His answer was “absolutely,” which was the right answer. But I have worked some economic developers who would have said no, which to me is to cut off your nose to spite your face.

He Doesn’t Get It

Last month, I was on a conference call with the head of economic development for a New England state who had been bitten by the “hot lead” bug.

He didn’t want to hear about developing relationships with identified companies as likely suspects. Rather, he just wanted that silver bullet on how to win projects in the 200-300 people range.

I came away from that conversation thinking this man had no more understanding of business development that I do about quantum physics.

But at least I know what I don’t know. This was a bureaucrat with no economic development experience thrust in position that he shouldn’t hold and answering to a governor to whom he desperately wanted to please.

Actually, that is not a particularly rare scenario on the state level throughout this country come to think about it.

Part Art, Part Science

This thing we call business development is all about developing and then mining, that is extrating information from, sources over the long haul.

I believe it’s part art and part science, especially now with the big data resources that we can use to our advantage. Unfortunately, many people with the job title of business development will never really truly get the hang of it, largely because they don’t spend the time to learn what works and what does not.

In some ways, it is easier for me to show than explain how I go about getting names, email addresses, direct phone numbers, and mobile phone numbers of senior executives.

The president of that Pacific Northwest manufacturing company had invited me to call him. Over the course of two days, we communicated via LinkedIn inmail, email, telephone and text messages, four different mediums.

Whether he decides he needs our help with a future site search project a year or two from now, or whether this community chooses us in the next two weeks to help bolster their recruiting efforts for an industry is almost beside the point.

They now know about us. And they now have an idea about how we can help. And we will stay in touch because we’re playing the long game. And relationships matter.

I’ll see you down the road.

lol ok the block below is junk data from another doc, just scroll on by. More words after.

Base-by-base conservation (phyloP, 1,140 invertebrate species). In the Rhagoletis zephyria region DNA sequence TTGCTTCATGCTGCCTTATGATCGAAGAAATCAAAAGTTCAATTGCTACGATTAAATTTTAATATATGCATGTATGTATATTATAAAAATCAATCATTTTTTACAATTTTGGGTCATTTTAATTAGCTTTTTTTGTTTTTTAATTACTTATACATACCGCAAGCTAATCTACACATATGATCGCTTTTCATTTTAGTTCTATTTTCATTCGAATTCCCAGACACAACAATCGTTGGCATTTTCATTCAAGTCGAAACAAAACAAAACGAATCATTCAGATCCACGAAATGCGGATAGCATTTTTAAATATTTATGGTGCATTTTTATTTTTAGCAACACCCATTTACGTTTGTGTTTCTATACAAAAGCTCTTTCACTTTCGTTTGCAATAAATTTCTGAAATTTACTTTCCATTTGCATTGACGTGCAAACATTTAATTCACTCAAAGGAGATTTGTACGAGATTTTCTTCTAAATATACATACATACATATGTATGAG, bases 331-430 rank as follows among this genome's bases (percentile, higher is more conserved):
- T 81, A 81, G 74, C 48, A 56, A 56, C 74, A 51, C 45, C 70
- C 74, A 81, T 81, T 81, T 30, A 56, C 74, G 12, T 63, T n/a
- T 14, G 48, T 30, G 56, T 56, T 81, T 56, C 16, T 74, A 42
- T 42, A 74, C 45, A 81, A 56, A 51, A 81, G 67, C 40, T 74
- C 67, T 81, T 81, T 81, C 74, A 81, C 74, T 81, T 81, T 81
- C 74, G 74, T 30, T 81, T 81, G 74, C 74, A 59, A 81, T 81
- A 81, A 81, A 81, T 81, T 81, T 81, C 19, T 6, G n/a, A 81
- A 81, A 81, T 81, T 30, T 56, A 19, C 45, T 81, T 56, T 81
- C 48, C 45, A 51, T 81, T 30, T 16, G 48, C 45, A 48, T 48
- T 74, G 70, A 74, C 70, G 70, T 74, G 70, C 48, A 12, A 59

Dean Barber is the president/CEO of Barber Business Advisors, LLC, a location advisory and economic development consulting firm based in Dallas. He can be reached at dbarber@barberadvisors.com or at 972-890-3733.

Acts of Man: Stories of Faltering Infrastructure

In Corporate Site Selection and Economic Development on January 24, 2016 at 7:39 am

They are commonly referred to as “acts of God” — earthquakes, tornadoes, and hurricanes. Winter Storm Jonas,  a historic blizzard which buried much of the Eastern Seaboard and left at least 19 dead, would be a prime example.

These are natural catastrophes that man cannot prevent, and which frequently result in considerable property damage and loss of life.

These “acts of God” are trying to the soul, but it is our nature to accept them for what they are and put our hands to the plow and move on.

It is more difficult for us, however, to accept circumstances when the “acts of man” put our health and safety at risk. Then we want redress, a wrong set right.

I can think of three communities in the past month in which I have read published reports showing public safety jeopardized because of aging, deteriorating and substandard infrastructure.

Leave it to say, this is not unique to these three places alone, but is commonplace throughout the United States, in both rural and urban environments.

The Foundation to Our Economy

Infrastructure is the foundation that connects the nation’s businesses, communities, and people, driving our economy and improving our quality of life.

It is your water main, the power lines connected to your house and the street in front of your home, as well as the national highway system.

Once every four years, the American Society of Civil Engineers gives a comprehensive assessment of the nation’s major infrastructure categories in the form of a report card.

The last report card in 2013 (the next one is due in 2017) gave America a cumulative grade of D+ for infrastructure.

In the executive summary, the ASCE said this:

“For the U.S. economy to be the most competitive in the world, we need a first class infrastructure system – transport systems that move people and goods efficiently and at reasonable cost by land, water, and air; transmission systems that deliver reliable, low-cost power from a wide range of energy sources; and water systems that drive industrial processes as well as the daily functions in our homes.

“Yet today, our infrastructure systems are failing to keep pace with the current and expanding needs, and investment in infrastructure is faltering.”

Flint, Michigan

This is a city where 40.1 percent of the city’s population is living in poverty. In April 2014, as part of a cost-savings move, Flint opted out of Detroit’s water supply and began drawing water from the Flint River.

Big mistake. It turned out that the water from the Flint River was highly corrosive to the lead pipes still used in parts of the city. In the fall of 2015, researchers discovered that the proportion of children with above-average lead levels in their blood had doubled.

Lead in water is measured in terms of parts per billion (ppb). Some samples taken by Virginia Tech researchers came in at 5,000 ppb, the level at which EPA considers the water to be “toxic waste.”